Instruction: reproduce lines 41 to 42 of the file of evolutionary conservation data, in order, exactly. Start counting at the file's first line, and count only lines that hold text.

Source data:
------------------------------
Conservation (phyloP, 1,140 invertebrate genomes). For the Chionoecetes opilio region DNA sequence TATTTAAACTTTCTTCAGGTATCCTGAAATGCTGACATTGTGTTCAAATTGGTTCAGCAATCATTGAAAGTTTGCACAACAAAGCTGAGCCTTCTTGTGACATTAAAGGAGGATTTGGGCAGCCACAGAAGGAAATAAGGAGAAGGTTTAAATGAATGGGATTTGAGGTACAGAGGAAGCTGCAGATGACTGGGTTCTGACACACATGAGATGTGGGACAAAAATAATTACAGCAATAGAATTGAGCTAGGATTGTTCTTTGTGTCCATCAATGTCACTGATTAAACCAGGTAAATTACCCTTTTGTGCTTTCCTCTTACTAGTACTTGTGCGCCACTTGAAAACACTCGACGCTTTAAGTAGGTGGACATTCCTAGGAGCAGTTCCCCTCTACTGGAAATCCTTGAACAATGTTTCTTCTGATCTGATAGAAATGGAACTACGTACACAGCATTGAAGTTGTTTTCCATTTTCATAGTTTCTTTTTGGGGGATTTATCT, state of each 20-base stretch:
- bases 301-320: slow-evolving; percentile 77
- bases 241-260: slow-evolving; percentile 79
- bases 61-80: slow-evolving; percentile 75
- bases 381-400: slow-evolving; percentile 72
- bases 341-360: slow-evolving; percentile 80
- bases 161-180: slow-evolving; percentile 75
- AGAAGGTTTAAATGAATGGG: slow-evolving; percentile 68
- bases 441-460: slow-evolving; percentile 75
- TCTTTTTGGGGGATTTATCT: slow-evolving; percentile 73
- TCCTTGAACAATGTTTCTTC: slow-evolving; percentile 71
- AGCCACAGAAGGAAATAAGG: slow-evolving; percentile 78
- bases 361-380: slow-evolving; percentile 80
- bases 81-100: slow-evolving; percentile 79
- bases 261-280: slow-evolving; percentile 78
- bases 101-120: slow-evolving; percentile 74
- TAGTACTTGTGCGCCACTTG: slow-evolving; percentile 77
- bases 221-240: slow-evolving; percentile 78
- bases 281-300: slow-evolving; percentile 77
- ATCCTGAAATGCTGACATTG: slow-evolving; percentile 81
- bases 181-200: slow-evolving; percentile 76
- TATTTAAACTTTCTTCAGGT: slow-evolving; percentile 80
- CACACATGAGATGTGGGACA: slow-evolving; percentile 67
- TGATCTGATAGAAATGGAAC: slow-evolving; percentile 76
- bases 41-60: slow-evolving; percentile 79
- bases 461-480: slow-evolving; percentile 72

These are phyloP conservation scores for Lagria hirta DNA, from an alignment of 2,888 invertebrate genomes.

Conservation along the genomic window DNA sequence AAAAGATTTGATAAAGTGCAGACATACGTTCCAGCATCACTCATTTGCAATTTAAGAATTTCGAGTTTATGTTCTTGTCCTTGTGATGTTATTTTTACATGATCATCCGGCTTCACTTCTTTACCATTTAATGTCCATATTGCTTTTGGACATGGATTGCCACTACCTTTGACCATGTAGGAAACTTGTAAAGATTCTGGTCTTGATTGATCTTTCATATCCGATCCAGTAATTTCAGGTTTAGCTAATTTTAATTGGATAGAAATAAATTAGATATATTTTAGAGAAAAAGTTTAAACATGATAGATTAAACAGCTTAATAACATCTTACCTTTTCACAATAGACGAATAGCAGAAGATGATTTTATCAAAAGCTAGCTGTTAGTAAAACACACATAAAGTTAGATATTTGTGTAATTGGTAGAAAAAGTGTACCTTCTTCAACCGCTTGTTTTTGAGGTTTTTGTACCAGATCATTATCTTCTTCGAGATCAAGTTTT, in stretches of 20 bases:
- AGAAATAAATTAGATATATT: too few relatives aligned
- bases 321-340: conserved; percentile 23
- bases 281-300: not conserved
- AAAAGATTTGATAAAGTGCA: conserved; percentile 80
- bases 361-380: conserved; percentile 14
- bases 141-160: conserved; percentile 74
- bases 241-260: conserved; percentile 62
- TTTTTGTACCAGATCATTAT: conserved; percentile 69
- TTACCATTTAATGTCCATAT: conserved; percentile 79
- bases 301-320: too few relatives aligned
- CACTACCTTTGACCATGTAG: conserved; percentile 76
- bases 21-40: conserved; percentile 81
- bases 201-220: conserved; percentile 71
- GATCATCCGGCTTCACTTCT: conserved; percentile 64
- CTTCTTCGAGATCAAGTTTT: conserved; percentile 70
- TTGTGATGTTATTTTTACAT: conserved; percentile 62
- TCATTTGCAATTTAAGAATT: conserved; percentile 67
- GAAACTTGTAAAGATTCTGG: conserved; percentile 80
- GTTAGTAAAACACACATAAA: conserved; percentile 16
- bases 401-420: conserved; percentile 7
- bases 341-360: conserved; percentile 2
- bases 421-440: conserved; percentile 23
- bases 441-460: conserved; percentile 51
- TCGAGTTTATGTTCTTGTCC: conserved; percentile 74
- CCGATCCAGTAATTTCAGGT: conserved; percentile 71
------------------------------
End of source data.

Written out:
- bases 201-220: conserved; percentile 71
- GATCATCCGGCTTCACTTCT: conserved; percentile 64